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Operations Management Best Practice

Winning Commercial Tenders

by Damian Merciar

Executive Summary

  • Winning commercial tenders is a key component of success for professional services firms.

  • In order to win, your firm must invest time and resources in gaining knowledge that provides a competitive edge.

  • Relationships are vital: remember that you are not aiming just to win one contract, but to establish a long and mutually beneficial partnership with your client.

  • Use tendering strategically; when successfully deployed, tendering can be the catalyst for developing new skills and exploring new markets.

  • Understand the power and scope of your pricing principles. These can garner greater profit than simple pricing techniques and exploit market positioning for the bidder.

This chapter refers primarily to professional services firms, though the application lends itself more widely across the commercial, if not the manufacturing, sectors. The chapter will follow the headings of an appreciation of what it is that the client is after, followed by an analysis of the market and then the competition. Vendor selection will be discussed and of key consideration, the role of price in formulating a bid.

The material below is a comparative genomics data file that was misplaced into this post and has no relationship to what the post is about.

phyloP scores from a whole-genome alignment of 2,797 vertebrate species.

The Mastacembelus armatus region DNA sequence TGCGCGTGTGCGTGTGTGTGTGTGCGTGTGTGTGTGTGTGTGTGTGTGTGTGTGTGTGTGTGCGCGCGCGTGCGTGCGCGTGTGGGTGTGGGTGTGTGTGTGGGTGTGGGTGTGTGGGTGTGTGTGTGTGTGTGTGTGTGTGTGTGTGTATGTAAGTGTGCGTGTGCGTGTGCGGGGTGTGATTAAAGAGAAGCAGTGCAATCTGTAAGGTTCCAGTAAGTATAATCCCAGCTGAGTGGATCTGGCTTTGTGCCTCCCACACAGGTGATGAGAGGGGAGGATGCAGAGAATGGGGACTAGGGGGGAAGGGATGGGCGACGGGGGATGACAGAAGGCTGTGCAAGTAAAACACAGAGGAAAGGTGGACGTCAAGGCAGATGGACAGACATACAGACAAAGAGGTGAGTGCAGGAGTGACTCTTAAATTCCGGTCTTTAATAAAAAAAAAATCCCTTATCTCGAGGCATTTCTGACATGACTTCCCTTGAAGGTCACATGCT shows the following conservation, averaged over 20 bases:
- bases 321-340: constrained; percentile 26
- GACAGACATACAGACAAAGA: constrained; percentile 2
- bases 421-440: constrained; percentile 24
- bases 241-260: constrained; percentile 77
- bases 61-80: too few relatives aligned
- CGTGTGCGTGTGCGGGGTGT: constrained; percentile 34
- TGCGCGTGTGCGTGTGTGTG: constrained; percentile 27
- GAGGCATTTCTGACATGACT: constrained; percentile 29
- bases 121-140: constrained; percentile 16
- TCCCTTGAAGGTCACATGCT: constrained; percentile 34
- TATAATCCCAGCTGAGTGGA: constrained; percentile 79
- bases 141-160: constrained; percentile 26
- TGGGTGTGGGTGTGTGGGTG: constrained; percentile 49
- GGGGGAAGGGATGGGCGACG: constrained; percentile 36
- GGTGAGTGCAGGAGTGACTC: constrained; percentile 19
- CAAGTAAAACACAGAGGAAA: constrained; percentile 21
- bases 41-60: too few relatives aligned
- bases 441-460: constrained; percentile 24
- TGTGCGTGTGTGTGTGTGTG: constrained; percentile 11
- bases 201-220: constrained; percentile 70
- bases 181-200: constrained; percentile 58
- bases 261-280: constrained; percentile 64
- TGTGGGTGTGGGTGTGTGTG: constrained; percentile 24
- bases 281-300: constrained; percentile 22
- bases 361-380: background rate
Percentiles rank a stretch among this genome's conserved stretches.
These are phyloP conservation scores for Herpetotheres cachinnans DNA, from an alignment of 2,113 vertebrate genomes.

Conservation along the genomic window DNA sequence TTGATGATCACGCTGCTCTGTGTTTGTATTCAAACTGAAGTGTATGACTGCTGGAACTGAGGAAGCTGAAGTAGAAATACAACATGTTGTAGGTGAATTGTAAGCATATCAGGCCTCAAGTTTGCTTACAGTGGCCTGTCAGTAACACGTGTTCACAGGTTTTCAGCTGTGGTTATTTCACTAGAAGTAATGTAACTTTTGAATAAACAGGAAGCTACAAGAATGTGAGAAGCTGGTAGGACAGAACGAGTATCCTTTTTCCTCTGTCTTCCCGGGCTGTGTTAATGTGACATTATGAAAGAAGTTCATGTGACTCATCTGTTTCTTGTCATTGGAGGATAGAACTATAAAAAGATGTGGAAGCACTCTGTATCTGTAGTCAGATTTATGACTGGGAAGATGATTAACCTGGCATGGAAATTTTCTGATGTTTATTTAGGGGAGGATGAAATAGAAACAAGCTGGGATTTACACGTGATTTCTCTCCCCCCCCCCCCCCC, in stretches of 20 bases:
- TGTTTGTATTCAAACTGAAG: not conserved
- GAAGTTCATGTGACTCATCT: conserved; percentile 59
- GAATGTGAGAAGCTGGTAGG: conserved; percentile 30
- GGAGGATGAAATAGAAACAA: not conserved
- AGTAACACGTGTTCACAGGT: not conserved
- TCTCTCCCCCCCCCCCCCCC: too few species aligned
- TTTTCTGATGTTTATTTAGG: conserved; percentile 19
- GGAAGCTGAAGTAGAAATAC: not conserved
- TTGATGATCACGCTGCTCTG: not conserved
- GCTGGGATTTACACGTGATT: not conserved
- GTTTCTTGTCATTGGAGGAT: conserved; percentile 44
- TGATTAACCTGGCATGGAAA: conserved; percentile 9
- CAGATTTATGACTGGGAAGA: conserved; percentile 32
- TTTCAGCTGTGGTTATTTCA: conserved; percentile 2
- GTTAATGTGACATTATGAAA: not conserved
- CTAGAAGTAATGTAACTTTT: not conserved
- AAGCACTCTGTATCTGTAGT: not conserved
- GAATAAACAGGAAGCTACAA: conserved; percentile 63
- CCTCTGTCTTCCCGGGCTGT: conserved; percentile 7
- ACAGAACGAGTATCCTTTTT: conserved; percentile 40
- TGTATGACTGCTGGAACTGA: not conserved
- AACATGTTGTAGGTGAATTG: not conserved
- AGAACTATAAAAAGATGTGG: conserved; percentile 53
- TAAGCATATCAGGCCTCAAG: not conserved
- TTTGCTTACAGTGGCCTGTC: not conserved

Determine the Desired Outcome

Before a vendor or bidding contractor can consider whether his or her deliverable output is aligned with the client’s desired outcome, the client must fully understand what it is they want to achieve by the project. A clearly defined project will greatly assist the vendor in removing the element of second-guessing the client.

Fundamentally, the scope of a project comes down to three things:

  • Understanding the client: Appreciate where the client is relative to his or her competitors, and where, with existing resources, he or she would like to be.

  • A plan: To get them from their current position to where they would like to be—even if the aim of the project itself is simply to gain greater knowledge of the competitive marketplace. Such insight could be a development milestone and lay the groundwork for implementation.

  • Implementation of the results: the application of the operational and strategic recommendations that arise from successful completion of a project.

Of course, the fact-finding may result in a fuller understanding of the client’s environment, and so a better proposition than the client originally requested. Firms that are able to outline this additional benefit are more likely to be selected by potential clients.

Analyze the Client

Knowing all about the buyer is crucial—have they been in the market for this type of project before and, if so, who did they use last time? Did they act on the vendor’s recommendations? Is the client easy to bid for? Are they likely to have clear expectations, or is the initial bidder selection going to be a time-wasting process because the client has left areas open to interpretation? Do you, as vendor, know how receptive the client may be to recommendations? Is there scope for the client to use your services further—for example to implement the project or to identify and develop an additional plan?